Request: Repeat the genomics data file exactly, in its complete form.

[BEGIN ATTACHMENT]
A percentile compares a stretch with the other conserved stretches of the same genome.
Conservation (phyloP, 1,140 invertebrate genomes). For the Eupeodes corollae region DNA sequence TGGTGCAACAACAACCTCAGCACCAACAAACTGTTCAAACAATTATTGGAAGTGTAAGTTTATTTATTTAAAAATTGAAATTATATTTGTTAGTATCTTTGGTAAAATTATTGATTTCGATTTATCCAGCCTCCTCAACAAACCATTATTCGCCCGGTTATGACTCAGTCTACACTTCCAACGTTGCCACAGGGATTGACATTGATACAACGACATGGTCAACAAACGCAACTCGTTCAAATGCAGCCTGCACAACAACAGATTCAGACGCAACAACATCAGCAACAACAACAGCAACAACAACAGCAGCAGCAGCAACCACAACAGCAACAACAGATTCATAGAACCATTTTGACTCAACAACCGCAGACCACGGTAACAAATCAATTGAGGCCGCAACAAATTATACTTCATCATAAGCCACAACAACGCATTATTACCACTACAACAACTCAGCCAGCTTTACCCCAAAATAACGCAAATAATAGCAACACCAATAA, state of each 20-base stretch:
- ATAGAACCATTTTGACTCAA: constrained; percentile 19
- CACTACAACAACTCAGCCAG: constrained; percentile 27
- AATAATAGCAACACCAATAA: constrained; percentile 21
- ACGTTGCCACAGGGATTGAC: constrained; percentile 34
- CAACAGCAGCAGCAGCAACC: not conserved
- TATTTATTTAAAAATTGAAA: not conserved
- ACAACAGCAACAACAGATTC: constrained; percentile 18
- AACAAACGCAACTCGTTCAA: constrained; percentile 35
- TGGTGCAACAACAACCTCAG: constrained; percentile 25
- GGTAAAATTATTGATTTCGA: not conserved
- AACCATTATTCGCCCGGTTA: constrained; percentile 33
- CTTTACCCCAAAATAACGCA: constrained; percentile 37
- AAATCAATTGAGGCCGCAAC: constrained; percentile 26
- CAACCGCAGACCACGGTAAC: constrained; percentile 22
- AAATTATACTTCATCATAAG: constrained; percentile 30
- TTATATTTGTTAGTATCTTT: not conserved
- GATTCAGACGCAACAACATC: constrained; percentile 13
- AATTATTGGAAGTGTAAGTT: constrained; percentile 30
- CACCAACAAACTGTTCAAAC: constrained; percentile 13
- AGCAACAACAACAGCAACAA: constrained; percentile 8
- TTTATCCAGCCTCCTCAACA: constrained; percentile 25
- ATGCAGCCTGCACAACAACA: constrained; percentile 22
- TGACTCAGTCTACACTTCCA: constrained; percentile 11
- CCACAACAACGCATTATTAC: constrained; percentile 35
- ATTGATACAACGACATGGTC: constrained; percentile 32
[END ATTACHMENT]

A percentile compares a stretch with the other conserved stretches of the same genome.
Conservation (phyloP, 1,140 invertebrate genomes). For the Eupeodes corollae region DNA sequence TGGTGCAACAACAACCTCAGCACCAACAAACTGTTCAAACAATTATTGGAAGTGTAAGTTTATTTATTTAAAAATTGAAATTATATTTGTTAGTATCTTTGGTAAAATTATTGATTTCGATTTATCCAGCCTCCTCAACAAACCATTATTCGCCCGGTTATGACTCAGTCTACACTTCCAACGTTGCCACAGGGATTGACATTGATACAACGACATGGTCAACAAACGCAACTCGTTCAAATGCAGCCTGCACAACAACAGATTCAGACGCAACAACATCAGCAACAACAACAGCAACAACAACAGCAGCAGCAGCAACCACAACAGCAACAACAGATTCATAGAACCATTTTGACTCAACAACCGCAGACCACGGTAACAAATCAATTGAGGCCGCAACAAATTATACTTCATCATAAGCCACAACAACGCATTATTACCACTACAACAACTCAGCCAGCTTTACCCCAAAATAACGCAAATAATAGCAACACCAATAA, state of each 20-base stretch:
- ATAGAACCATTTTGACTCAA: constrained; percentile 19
- CACTACAACAACTCAGCCAG: constrained; percentile 27
- AATAATAGCAACACCAATAA: constrained; percentile 21
- ACGTTGCCACAGGGATTGAC: constrained; percentile 34
- CAACAGCAGCAGCAGCAACC: not conserved
- TATTTATTTAAAAATTGAAA: not conserved
- ACAACAGCAACAACAGATTC: constrained; percentile 18
- AACAAACGCAACTCGTTCAA: constrained; percentile 35
- TGGTGCAACAACAACCTCAG: constrained; percentile 25
- GGTAAAATTATTGATTTCGA: not conserved
- AACCATTATTCGCCCGGTTA: constrained; percentile 33
- CTTTACCCCAAAATAACGCA: constrained; percentile 37
- AAATCAATTGAGGCCGCAAC: constrained; percentile 26
- CAACCGCAGACCACGGTAAC: constrained; percentile 22
- AAATTATACTTCATCATAAG: constrained; percentile 30
- TTATATTTGTTAGTATCTTT: not conserved
- GATTCAGACGCAACAACATC: constrained; percentile 13
- AATTATTGGAAGTGTAAGTT: constrained; percentile 30
- CACCAACAAACTGTTCAAAC: constrained; percentile 13
- AGCAACAACAACAGCAACAA: constrained; percentile 8
- TTTATCCAGCCTCCTCAACA: constrained; percentile 25
- ATGCAGCCTGCACAACAACA: constrained; percentile 22
- TGACTCAGTCTACACTTCCA: constrained; percentile 11
- CCACAACAACGCATTATTAC: constrained; percentile 35
- ATTGATACAACGACATGGTC: constrained; percentile 32